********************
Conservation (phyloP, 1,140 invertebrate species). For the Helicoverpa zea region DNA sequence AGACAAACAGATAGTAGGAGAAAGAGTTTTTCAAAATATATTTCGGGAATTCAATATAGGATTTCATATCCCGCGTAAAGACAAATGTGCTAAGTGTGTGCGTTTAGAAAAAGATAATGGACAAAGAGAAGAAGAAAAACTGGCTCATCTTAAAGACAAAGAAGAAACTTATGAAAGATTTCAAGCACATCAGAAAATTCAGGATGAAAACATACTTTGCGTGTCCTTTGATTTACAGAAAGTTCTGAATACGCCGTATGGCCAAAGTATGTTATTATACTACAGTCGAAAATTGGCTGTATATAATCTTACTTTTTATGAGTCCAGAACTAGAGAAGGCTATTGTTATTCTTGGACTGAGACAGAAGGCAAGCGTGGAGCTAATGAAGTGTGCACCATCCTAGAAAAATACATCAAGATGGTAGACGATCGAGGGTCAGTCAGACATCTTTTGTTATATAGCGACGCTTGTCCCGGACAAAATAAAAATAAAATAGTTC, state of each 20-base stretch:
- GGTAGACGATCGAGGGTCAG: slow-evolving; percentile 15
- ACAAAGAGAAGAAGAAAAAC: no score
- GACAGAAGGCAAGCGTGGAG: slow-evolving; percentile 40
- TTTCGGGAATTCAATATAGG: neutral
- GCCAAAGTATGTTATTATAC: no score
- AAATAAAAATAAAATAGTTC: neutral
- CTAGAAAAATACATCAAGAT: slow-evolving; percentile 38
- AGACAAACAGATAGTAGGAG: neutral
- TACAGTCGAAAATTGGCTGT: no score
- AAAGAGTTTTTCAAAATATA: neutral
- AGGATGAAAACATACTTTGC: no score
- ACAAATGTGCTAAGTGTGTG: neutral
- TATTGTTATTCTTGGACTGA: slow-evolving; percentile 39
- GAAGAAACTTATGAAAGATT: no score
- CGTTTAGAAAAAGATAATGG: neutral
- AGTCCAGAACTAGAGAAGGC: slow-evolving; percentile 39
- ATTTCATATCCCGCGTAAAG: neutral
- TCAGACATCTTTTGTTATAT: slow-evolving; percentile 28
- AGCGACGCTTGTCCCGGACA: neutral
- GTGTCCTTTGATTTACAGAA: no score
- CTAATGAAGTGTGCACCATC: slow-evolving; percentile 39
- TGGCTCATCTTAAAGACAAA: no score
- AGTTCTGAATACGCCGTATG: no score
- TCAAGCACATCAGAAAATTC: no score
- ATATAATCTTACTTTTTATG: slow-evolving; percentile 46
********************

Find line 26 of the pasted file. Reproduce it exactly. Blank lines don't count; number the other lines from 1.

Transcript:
- ATATAATCTTACTTTTTATG: slow-evolving; percentile 46